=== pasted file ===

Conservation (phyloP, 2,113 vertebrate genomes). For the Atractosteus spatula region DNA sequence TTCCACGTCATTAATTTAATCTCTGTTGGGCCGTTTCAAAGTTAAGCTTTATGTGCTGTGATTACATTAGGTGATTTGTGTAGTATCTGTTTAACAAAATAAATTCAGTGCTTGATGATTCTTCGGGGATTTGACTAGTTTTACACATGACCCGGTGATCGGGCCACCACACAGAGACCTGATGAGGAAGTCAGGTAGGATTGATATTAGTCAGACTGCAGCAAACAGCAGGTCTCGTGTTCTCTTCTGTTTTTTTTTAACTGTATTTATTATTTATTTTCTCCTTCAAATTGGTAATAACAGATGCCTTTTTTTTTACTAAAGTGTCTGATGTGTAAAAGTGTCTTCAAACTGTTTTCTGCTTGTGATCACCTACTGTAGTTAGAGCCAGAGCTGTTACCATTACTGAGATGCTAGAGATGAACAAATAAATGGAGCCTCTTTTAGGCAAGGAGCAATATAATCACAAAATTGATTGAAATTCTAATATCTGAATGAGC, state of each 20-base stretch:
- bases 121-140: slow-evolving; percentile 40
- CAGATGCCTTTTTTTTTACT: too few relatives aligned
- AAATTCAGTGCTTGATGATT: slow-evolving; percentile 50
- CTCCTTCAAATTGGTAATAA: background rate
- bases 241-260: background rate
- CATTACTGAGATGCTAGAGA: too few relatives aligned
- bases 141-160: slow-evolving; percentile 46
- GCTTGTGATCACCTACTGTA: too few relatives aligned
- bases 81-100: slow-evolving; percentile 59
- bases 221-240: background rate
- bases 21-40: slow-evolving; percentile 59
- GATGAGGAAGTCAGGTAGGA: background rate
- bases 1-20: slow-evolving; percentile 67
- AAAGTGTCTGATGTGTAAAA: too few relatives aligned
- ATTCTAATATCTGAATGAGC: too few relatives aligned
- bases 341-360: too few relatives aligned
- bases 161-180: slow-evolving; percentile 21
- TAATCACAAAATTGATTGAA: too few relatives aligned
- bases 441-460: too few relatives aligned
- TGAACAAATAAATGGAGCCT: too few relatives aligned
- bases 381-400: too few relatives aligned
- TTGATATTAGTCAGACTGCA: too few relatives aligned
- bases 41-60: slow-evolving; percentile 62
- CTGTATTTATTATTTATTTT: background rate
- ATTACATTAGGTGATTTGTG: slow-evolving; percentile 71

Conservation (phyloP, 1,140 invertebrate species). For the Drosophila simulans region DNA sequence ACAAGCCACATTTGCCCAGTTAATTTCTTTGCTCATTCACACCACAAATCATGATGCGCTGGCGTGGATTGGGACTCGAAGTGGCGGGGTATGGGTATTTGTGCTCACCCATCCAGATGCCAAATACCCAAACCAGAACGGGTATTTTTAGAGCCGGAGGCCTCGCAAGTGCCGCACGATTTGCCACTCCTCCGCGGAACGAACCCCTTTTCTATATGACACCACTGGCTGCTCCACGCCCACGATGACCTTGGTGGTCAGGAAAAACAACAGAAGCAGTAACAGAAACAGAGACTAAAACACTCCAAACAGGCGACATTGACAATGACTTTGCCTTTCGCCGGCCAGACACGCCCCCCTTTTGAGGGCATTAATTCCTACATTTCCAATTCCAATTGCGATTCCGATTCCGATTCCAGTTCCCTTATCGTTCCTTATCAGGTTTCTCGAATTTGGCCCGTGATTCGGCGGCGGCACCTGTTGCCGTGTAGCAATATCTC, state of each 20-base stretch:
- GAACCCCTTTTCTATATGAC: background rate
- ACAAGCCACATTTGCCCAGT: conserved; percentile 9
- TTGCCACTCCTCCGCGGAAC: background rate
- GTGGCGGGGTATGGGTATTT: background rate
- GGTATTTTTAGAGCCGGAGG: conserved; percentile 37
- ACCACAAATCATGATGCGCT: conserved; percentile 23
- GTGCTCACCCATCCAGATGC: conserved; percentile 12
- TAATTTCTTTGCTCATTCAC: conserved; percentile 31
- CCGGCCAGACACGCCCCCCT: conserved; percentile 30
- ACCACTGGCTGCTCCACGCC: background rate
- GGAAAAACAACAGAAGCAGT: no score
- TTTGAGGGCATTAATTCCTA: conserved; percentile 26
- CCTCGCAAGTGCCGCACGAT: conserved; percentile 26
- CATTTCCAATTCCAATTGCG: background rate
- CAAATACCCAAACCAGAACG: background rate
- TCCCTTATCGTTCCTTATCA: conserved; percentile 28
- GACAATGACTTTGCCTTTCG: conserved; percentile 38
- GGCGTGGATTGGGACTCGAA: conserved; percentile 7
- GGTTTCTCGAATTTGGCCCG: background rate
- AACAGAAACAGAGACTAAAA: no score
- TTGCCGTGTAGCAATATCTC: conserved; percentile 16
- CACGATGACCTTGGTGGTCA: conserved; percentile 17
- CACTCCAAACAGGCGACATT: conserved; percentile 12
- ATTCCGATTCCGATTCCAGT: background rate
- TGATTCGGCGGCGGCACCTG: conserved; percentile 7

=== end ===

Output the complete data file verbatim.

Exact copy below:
Conservation (phyloP, 2,113 vertebrate genomes). For the Atractosteus spatula region DNA sequence TTCCACGTCATTAATTTAATCTCTGTTGGGCCGTTTCAAAGTTAAGCTTTATGTGCTGTGATTACATTAGGTGATTTGTGTAGTATCTGTTTAACAAAATAAATTCAGTGCTTGATGATTCTTCGGGGATTTGACTAGTTTTACACATGACCCGGTGATCGGGCCACCACACAGAGACCTGATGAGGAAGTCAGGTAGGATTGATATTAGTCAGACTGCAGCAAACAGCAGGTCTCGTGTTCTCTTCTGTTTTTTTTTAACTGTATTTATTATTTATTTTCTCCTTCAAATTGGTAATAACAGATGCCTTTTTTTTTACTAAAGTGTCTGATGTGTAAAAGTGTCTTCAAACTGTTTTCTGCTTGTGATCACCTACTGTAGTTAGAGCCAGAGCTGTTACCATTACTGAGATGCTAGAGATGAACAAATAAATGGAGCCTCTTTTAGGCAAGGAGCAATATAATCACAAAATTGATTGAAATTCTAATATCTGAATGAGC, state of each 20-base stretch:
- bases 121-140: slow-evolving; percentile 40
- CAGATGCCTTTTTTTTTACT: too few relatives aligned
- AAATTCAGTGCTTGATGATT: slow-evolving; percentile 50
- CTCCTTCAAATTGGTAATAA: background rate
- bases 241-260: background rate
- CATTACTGAGATGCTAGAGA: too few relatives aligned
- bases 141-160: slow-evolving; percentile 46
- GCTTGTGATCACCTACTGTA: too few relatives aligned
- bases 81-100: slow-evolving; percentile 59
- bases 221-240: background rate
- bases 21-40: slow-evolving; percentile 59
- GATGAGGAAGTCAGGTAGGA: background rate
- bases 1-20: slow-evolving; percentile 67
- AAAGTGTCTGATGTGTAAAA: too few relatives aligned
- ATTCTAATATCTGAATGAGC: too few relatives aligned
- bases 341-360: too few relatives aligned
- bases 161-180: slow-evolving; percentile 21
- TAATCACAAAATTGATTGAA: too few relatives aligned
- bases 441-460: too few relatives aligned
- TGAACAAATAAATGGAGCCT: too few relatives aligned
- bases 381-400: too few relatives aligned
- TTGATATTAGTCAGACTGCA: too few relatives aligned
- bases 41-60: slow-evolving; percentile 62
- CTGTATTTATTATTTATTTT: background rate
- ATTACATTAGGTGATTTGTG: slow-evolving; percentile 71

Conservation (phyloP, 1,140 invertebrate species). For the Drosophila simulans region DNA sequence ACAAGCCACATTTGCCCAGTTAATTTCTTTGCTCATTCACACCACAAATCATGATGCGCTGGCGTGGATTGGGACTCGAAGTGGCGGGGTATGGGTATTTGTGCTCACCCATCCAGATGCCAAATACCCAAACCAGAACGGGTATTTTTAGAGCCGGAGGCCTCGCAAGTGCCGCACGATTTGCCACTCCTCCGCGGAACGAACCCCTTTTCTATATGACACCACTGGCTGCTCCACGCCCACGATGACCTTGGTGGTCAGGAAAAACAACAGAAGCAGTAACAGAAACAGAGACTAAAACACTCCAAACAGGCGACATTGACAATGACTTTGCCTTTCGCCGGCCAGACACGCCCCCCTTTTGAGGGCATTAATTCCTACATTTCCAATTCCAATTGCGATTCCGATTCCGATTCCAGTTCCCTTATCGTTCCTTATCAGGTTTCTCGAATTTGGCCCGTGATTCGGCGGCGGCACCTGTTGCCGTGTAGCAATATCTC, state of each 20-base stretch:
- GAACCCCTTTTCTATATGAC: background rate
- ACAAGCCACATTTGCCCAGT: conserved; percentile 9
- TTGCCACTCCTCCGCGGAAC: background rate
- GTGGCGGGGTATGGGTATTT: background rate
- GGTATTTTTAGAGCCGGAGG: conserved; percentile 37
- ACCACAAATCATGATGCGCT: conserved; percentile 23
- GTGCTCACCCATCCAGATGC: conserved; percentile 12
- TAATTTCTTTGCTCATTCAC: conserved; percentile 31
- CCGGCCAGACACGCCCCCCT: conserved; percentile 30
- ACCACTGGCTGCTCCACGCC: background rate
- GGAAAAACAACAGAAGCAGT: no score
- TTTGAGGGCATTAATTCCTA: conserved; percentile 26
- CCTCGCAAGTGCCGCACGAT: conserved; percentile 26
- CATTTCCAATTCCAATTGCG: background rate
- CAAATACCCAAACCAGAACG: background rate
- TCCCTTATCGTTCCTTATCA: conserved; percentile 28
- GACAATGACTTTGCCTTTCG: conserved; percentile 38
- GGCGTGGATTGGGACTCGAA: conserved; percentile 7
- GGTTTCTCGAATTTGGCCCG: background rate
- AACAGAAACAGAGACTAAAA: no score
- TTGCCGTGTAGCAATATCTC: conserved; percentile 16
- CACGATGACCTTGGTGGTCA: conserved; percentile 17
- CACTCCAAACAGGCGACATT: conserved; percentile 12
- ATTCCGATTCCGATTCCAGT: background rate
- TGATTCGGCGGCGGCACCTG: conserved; percentile 7